Section 158(d) of the NLRA states in pertinent part
[T]he duty to bargain collectively shall also mean that no party to [a collective bargaining agreement] shall terminate or modify such contract, unless the party desiring such termination or modification —
. . . .
(3) notifies the Federal Mediation and Conciliation Service within thirty days after such notice of the existence of a dispute, and simultaneously therewith notifies any State or Territorial agency established to mediate and conciliate disputes within the State or Territory where the dispute occurred, provided no agreement has been reached by that time.
29 U.S.C. § 158(d). The section further provides that " [a]ny employee who engages in a strike within any notice period specified in this subsection ... shall lose his status as an employee of the employer engaged in the particular labor dispute,... but such loss of status for such employee shall terminate if and when he is reemployed by such employer." Id.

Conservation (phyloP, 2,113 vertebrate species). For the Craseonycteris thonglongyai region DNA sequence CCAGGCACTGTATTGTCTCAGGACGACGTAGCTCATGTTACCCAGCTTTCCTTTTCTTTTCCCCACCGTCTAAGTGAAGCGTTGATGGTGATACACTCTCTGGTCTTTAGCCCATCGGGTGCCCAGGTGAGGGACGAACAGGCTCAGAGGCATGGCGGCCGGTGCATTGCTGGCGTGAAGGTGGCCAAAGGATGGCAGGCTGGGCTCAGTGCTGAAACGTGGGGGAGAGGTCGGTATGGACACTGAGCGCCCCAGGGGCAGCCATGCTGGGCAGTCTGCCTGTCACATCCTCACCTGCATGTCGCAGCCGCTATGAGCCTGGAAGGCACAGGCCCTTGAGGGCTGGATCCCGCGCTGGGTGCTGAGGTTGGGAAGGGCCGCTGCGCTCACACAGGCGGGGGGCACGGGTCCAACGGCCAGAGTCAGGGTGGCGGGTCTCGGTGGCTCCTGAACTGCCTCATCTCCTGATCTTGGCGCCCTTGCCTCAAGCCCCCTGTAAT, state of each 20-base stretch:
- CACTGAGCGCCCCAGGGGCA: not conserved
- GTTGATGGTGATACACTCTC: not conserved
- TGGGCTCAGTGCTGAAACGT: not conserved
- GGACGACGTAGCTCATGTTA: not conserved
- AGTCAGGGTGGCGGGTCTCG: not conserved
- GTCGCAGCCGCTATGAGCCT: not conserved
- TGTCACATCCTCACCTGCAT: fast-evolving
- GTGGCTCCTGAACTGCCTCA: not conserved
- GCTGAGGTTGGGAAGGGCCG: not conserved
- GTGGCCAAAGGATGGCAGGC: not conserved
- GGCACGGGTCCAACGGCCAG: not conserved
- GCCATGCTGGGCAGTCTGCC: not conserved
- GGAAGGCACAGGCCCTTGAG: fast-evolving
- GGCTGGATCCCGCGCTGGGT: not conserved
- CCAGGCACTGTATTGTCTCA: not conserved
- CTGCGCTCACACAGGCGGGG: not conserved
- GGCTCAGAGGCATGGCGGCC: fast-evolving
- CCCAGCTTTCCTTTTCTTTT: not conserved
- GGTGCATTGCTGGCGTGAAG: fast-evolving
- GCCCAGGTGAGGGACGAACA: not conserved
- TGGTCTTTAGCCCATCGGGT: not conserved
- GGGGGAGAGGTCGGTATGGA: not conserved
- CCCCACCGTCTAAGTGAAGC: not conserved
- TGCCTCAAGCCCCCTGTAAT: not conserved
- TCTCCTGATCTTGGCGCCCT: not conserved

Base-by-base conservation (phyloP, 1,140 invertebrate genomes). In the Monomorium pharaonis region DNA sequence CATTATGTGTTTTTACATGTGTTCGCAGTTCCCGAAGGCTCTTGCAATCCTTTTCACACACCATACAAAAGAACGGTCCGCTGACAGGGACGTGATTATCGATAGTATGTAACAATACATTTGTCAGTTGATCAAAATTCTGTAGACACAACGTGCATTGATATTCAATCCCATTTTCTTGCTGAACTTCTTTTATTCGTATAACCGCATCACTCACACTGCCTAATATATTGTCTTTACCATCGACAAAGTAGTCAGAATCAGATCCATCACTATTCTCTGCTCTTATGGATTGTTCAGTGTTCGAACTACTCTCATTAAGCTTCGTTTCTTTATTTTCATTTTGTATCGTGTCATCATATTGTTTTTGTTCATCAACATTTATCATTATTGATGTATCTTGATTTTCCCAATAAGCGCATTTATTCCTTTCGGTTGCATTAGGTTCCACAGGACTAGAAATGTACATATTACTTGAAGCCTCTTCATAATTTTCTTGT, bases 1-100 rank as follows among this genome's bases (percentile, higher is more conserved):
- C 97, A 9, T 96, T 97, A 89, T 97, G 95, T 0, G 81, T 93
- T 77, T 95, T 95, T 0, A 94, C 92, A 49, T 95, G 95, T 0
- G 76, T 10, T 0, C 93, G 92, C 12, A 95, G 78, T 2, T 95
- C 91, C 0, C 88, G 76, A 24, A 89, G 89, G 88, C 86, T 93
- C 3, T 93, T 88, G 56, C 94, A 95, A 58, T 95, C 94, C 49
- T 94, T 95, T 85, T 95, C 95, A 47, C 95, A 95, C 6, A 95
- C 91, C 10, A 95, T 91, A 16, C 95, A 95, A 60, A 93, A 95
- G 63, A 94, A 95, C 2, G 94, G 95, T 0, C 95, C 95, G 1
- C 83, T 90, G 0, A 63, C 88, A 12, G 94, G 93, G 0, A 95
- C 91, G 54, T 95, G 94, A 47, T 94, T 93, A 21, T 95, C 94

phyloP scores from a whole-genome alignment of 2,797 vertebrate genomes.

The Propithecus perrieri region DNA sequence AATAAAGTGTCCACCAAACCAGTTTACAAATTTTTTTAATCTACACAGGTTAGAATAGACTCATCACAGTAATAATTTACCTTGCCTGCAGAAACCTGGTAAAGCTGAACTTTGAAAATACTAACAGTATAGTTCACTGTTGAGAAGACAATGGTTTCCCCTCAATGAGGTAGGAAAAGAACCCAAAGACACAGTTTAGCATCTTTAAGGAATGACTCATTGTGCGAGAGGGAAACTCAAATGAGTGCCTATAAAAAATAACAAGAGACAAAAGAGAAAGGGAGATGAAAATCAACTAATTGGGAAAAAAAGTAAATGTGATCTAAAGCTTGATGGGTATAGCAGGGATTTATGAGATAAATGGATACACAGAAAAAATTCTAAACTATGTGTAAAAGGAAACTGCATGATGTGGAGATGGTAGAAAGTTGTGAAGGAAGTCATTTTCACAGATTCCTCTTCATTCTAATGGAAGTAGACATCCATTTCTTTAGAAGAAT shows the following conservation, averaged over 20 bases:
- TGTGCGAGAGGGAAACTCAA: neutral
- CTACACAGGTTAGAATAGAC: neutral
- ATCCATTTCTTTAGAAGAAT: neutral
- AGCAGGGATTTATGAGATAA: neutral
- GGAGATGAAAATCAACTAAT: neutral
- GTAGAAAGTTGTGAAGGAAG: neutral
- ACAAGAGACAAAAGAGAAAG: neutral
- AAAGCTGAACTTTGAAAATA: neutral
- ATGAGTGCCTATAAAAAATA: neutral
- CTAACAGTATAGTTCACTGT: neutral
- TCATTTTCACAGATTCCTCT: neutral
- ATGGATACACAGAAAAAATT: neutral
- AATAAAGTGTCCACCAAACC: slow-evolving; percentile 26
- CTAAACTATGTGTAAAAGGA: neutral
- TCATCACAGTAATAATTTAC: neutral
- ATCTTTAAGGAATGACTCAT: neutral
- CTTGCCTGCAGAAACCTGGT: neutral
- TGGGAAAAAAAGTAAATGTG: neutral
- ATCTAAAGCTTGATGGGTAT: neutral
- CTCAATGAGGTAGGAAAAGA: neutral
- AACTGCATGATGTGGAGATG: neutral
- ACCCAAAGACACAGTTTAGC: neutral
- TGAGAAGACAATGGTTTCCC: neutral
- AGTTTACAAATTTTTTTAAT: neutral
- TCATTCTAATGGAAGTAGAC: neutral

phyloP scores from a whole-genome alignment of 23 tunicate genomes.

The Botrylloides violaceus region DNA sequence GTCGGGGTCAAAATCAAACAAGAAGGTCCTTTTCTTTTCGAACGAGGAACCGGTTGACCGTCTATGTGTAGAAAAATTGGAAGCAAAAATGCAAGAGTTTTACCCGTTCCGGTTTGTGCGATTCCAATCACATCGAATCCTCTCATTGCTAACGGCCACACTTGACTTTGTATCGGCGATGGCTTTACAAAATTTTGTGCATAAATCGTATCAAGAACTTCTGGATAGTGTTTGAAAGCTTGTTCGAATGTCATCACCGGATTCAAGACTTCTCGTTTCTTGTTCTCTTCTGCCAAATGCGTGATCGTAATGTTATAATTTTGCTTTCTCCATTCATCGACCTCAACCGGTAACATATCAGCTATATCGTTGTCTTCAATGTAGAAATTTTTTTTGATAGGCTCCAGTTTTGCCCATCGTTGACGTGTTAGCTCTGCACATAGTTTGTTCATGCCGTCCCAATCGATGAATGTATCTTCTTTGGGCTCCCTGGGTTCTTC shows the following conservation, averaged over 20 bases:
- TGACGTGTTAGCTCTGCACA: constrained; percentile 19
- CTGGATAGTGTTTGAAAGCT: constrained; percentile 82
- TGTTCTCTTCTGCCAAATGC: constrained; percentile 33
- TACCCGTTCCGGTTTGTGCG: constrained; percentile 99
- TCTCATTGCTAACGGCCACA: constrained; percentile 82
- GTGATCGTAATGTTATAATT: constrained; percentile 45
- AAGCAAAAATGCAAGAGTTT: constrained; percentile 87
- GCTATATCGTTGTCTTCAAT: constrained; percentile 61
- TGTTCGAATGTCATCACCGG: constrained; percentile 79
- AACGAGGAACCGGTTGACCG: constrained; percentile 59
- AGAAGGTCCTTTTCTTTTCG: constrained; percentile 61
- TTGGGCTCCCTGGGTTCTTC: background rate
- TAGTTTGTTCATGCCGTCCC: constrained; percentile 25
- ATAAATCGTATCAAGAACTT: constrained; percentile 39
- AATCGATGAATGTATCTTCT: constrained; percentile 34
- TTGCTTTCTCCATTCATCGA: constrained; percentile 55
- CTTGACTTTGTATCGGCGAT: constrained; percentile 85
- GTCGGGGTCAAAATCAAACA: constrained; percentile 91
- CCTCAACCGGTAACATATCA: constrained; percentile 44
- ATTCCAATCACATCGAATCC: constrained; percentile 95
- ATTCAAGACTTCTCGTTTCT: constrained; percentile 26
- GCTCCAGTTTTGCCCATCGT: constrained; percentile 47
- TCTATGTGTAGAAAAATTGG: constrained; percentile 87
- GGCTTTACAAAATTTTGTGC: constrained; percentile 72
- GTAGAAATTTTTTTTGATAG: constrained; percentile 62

The employer maintains that Local 38's failure to notify the proper mediation authorities in a timely manner and to abstain from a work stoppage for a 60 day period from the date of notification, see § 158(d) (4), resulted in the loss of employee status for the striking workers under § 158(d). Since all of the union members employed by Mulvaney struck the employer — and in turn allegedly lost their employee status — the employer avers that Local 38's support of the strike resulted in the forfeiture of its status as the union representative of Mulvaney's employees. The company further declares that this loss of bargaining agent status led to the termination of the collective bargaining agreement because one of the parties to that agreement, i.e., Local 38, had "judicially `died.'" In making this argument, Mulvaney primarily relies upon the D.C. Circuit's 1949 decision in Boeing Airplane Co. v. NLRB, 174 F.2d 988 (D.C. Cir. 1949). In that case the union entered into an agreement with Boeing that contained a clause perpetuating the existing contract until a new agreement could be "reached by the parties either through negotiation or arbitration." Id. at 989. Despite this arbitration clause, the D.C. Circuit held that the union, having violated the notice provisions of § 8(d) and a no-strike clause in its contract, forfeited its "right to be considered as a collective-bargaining agent for the employees of the Company." Id. at 991. While we recognize that Local 38's illegal strike may have, for similar reasons, caused its members to lose their employee status, we decline to follow Boeing to the extent that it would compel us to hold that this loss of employee status necessarily terminated the collective bargaining agreement with the union. First, even if it is assumed that the union lost its status as the majority representative, the interest arbitration clause would not have become a dead letter. As in American Metal Products, Inc. v. Sheet Metal Workers International Ass'n, Local Union No. 104, 794 F.2d 1452 (9th Cir. 1986), the collective bargaining agreement here purports to cover the "rates of pay and conditions of employment for all employees" and "does not require as a precondition to new contract negotiations an NLRB finding of an appropriate bargaining unit ... or majority support of the Union." Id. at 1455 (emphases added). As such, even without the striking union members in the company's employ, the union's status as the collective representative of the remaining employees had not, under the collective bargaining agreement, "judicially `died.'" In other words, even though the § 8(d) violation had a potentially devastating impact on the union employees, the immediate effect of the strike, given the language of the agreement in this case, did not make the union simply disappear. If, however, in the course of the union's representation, Mulvaney believes it "committed an unfair labor practice, [the employer] is free to file a complaint with the NLRB." Id.